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In this novel, Butler satirically describes a utopian society, using the civilization of 'Erewhon' ('nowhere,' scrambled) to satirize beliefs popular in the England of his day. Butler wrote a sequel to the novel, Erewhon Revisited.

272 pages, Paperback

First published January 1, 1872

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About the author

Samuel Butler

835 books165 followers
For the author of Hudibras, see Samuel Butler.

Samuel Butler was an iconoclastic Victorian author who published a variety of works, including the Utopian satire Erewhon and the posthumous novel The Way of All Flesh, his two best-known works, but also extending to examinations of Christian orthodoxy, substantive studies of evolutionary thought, studies of Italian art, and works of literary history and criticism. Butler also made prose translations of The Iliad and The Odyssey which remain in use to this day.

See also: Samuel H. Butcher, Anglo-Irish classicist, who also undertook prose translations of Homer's works (in collaboration with Andrew Lang.

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Displaying 1 - 30 of 412 reviews
Profile Image for Chris.
332 reviews
March 3, 2009
Erewhon, as a satire and/or essay, is interesting and has some thought provoking ideas. Erewhon as a novel has a fairly thin but still interesting plot line in an intriguing environment. Unfortunately, meshing the two of these together makes for a difficult book to swallow at times.

I enjoyed the thought provoking elements of the satire that Butler presents. He turns the world upside down in order to have us explore just how "civilized" we truly are. He maintains the same basic structure...that a society should have a government with laws that people can be punished for, education to help them in society, religion to help with their conscience. However, he turns all of these "normal" conventions on their heads to get us to think not about the conventions themselves, but about the way we approach them.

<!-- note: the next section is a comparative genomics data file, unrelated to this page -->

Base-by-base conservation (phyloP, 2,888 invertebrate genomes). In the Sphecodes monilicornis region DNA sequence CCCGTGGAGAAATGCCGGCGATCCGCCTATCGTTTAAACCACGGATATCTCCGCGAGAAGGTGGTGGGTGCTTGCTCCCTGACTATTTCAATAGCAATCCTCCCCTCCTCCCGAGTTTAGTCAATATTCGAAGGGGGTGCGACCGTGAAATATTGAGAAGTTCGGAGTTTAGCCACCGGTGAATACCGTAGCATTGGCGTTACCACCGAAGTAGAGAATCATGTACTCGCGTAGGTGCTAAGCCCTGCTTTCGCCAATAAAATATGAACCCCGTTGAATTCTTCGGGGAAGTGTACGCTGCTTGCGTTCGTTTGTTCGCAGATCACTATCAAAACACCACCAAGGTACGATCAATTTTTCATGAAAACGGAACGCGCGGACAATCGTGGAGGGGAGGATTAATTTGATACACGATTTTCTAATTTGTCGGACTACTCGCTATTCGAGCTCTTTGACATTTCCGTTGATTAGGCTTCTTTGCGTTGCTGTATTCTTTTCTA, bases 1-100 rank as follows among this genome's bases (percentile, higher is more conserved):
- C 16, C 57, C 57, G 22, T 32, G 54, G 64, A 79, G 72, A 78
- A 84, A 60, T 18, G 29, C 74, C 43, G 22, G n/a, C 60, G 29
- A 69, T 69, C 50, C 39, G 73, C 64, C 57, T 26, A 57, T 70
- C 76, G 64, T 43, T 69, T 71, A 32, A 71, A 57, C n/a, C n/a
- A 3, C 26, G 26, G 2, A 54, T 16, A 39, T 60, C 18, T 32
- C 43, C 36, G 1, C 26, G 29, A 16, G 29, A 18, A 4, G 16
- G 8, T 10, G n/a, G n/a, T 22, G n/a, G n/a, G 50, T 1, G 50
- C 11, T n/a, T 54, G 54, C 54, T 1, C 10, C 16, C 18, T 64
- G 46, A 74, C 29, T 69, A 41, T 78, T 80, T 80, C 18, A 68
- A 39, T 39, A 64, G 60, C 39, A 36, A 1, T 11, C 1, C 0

For example, instead of being punished for what we crimes (theft, murder, etc.), the people of Erewhon are punished if they fall physically ill...sometimes being imprisoned or even sentenced to death. And conversely, if a person finds himself in the throes of robbery or some other 'crime', he is instead consoled and properly treated for the recovery of this behavior and looked on with sympathy from friends and family. In this satirical move, Butler asks us to examine our treatment of criminals. The Erewhonians provide rehabilitation for liars, thieves and murderers while simply shutting away those who commit "crimes" of physical illness. While we profess to offer rehabilitation for our criminals, what good does it do to stick them in an 8x8 box for years and then throw them out on the street with a black mark on their "permanent record?" Which system is better for helping with crime? As to illness, the Erewhonian treatment of illness is definitely ludicrous, but to a small degree it has logic in that it quarantines the truly ill and it also cuts down on people feigning illness or complaining over small headaches. In Erewhon, there is truly very little illness and no 'calling in sick', or making an excuse of "I've got a headache."

Butler also satirizes religious devotion (he alludes to religion in terms of the different types of money in the kingdom...the "religious" type having no earthly value yet being esteemed as of great personal worth...and yet citizens of Erewhon barely go through the motions with the 'religious' currency and have a completely different value system for each type of currency).

His lengthiest satirical discourse is with regards to the idea of consciousness. He takes it to the absurd (at least for his day) by suggesting a world in which machines would become self-aware and potentially overthrow mankind as the dominant race (a la Terminator or others). We're not there yet, but I think Butler would have a coronary if he saw how today's technology compared of that ~120 years ago. While the discussion on consciousness has some holes, it's also intriguing, especially when looking at the advancements of the last hundred years. He makes some good arguments and it's interesting to transition those arguments into the natural world and look at the advancements of mankind as a race or of other animals out there. The rise of consciousness or self-awareness is a very interesting topic. I'd be interested to read more of his thoughts since in the book he basically opens the can of worms and sets it on a shelf.

So in terms of the satire, Butler brings forth some interesting ideas.